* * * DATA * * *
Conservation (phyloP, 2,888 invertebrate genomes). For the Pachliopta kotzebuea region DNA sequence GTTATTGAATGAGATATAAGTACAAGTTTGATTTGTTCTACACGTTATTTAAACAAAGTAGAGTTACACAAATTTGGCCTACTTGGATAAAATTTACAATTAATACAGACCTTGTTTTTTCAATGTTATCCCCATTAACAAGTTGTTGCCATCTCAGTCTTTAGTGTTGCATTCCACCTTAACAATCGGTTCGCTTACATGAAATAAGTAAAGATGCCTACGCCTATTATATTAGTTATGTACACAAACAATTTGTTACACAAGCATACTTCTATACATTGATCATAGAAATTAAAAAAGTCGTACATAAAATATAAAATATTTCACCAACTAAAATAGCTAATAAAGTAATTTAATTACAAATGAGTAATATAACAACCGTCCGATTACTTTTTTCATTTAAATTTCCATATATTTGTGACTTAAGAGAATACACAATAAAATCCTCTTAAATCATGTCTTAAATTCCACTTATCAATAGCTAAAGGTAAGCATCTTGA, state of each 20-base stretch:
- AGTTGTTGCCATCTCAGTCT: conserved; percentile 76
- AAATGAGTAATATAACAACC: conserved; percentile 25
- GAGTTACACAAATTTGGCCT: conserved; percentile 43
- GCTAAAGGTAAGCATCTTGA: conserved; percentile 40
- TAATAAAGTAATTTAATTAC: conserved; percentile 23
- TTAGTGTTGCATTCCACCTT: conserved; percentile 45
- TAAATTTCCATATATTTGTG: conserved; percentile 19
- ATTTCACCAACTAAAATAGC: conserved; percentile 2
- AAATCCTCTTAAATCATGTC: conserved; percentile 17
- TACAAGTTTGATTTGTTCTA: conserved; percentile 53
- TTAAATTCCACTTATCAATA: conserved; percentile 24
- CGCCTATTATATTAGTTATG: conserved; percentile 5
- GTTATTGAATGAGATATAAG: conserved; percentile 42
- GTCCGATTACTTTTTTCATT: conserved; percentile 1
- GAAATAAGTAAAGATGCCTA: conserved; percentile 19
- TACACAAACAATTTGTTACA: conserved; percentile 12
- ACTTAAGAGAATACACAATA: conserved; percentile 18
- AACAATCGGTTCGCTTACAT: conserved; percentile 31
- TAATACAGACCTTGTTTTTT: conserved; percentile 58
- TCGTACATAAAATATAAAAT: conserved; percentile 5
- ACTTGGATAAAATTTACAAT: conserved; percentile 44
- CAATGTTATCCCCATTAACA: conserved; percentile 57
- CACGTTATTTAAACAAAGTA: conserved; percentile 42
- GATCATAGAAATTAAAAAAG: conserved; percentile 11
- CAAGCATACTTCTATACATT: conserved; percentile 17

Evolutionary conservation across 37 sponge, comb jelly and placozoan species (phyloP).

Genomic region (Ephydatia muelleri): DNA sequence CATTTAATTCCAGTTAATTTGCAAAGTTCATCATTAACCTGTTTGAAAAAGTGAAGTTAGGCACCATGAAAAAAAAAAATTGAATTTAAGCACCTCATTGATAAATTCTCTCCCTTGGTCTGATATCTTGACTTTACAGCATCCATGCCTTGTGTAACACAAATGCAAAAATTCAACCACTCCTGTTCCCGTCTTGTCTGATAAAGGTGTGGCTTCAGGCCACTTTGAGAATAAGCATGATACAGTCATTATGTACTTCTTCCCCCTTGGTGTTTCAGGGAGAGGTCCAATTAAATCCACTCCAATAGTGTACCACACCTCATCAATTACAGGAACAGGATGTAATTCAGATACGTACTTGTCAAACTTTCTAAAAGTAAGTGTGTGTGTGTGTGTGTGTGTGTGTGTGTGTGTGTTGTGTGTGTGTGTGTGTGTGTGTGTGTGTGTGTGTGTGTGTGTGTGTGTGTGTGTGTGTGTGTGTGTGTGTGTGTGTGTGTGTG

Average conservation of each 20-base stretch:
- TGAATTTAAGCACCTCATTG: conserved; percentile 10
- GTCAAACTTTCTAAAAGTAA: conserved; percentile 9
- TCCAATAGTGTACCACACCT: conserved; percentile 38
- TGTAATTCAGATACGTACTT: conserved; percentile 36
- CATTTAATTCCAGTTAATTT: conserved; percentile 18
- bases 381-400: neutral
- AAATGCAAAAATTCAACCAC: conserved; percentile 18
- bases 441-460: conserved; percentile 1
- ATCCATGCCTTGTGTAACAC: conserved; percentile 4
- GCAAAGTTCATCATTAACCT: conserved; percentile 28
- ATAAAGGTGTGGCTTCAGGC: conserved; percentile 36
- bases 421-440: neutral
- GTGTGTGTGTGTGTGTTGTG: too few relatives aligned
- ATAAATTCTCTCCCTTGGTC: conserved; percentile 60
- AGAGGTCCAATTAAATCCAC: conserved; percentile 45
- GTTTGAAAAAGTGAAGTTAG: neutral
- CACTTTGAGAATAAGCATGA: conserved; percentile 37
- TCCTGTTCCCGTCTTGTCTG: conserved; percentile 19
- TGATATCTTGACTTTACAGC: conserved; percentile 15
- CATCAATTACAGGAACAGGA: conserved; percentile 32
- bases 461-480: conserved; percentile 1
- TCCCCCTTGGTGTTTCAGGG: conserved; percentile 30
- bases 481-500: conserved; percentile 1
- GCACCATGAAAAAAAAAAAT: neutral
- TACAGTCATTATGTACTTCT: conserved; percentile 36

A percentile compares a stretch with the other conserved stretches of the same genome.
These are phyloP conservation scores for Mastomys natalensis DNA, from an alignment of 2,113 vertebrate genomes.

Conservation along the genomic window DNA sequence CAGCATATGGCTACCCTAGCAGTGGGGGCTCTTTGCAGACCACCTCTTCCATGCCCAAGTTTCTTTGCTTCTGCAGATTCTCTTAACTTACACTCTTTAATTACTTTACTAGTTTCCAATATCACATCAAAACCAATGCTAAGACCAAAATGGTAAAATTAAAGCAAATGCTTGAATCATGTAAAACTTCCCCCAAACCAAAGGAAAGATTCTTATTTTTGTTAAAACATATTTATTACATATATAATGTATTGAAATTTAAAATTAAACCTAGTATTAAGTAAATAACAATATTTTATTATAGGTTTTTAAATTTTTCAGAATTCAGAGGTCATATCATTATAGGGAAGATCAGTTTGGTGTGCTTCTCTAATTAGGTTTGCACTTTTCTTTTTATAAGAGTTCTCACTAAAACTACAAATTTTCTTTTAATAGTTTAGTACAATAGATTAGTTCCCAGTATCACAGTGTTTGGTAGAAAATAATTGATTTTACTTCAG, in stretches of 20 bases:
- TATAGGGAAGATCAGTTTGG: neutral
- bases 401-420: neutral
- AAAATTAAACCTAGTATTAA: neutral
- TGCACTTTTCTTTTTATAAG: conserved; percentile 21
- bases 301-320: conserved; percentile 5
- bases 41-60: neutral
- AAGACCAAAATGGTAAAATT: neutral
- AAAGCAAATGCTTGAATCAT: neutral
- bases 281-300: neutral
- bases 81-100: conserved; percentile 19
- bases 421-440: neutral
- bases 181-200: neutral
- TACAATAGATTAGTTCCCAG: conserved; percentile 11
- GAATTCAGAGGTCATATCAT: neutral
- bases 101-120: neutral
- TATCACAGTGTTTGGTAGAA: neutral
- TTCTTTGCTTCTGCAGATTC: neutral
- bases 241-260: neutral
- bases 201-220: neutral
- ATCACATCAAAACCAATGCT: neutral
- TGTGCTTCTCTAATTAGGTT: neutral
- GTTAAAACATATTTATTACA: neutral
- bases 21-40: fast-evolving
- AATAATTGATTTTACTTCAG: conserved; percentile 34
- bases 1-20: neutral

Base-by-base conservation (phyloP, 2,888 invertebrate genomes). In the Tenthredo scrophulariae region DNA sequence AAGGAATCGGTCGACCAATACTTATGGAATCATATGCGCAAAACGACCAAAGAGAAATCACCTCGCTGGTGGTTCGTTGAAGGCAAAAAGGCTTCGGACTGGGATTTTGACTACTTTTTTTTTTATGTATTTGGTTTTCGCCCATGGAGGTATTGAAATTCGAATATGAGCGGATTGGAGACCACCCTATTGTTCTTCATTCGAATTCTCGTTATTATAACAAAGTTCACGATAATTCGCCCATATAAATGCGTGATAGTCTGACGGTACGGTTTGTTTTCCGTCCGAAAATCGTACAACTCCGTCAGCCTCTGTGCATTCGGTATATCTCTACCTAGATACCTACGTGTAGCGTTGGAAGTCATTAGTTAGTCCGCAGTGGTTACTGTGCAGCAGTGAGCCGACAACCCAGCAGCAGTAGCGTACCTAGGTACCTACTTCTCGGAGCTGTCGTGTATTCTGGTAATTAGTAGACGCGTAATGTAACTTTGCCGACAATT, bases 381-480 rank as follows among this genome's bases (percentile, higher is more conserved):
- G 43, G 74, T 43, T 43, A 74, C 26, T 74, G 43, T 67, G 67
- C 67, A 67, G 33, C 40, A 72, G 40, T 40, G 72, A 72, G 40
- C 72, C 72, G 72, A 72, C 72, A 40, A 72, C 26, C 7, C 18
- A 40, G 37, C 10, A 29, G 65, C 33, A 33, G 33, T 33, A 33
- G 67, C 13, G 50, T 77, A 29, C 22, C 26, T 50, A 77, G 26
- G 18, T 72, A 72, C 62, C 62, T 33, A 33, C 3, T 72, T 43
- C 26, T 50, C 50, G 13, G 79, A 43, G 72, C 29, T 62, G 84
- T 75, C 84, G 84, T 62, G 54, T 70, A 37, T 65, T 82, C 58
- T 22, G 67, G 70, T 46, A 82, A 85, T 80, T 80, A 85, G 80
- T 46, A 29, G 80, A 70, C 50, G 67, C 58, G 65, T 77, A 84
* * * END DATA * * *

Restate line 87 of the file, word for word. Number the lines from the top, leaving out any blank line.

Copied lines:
- A 40, G 37, C 10, A 29, G 65, C 33, A 33, G 33, T 33, A 33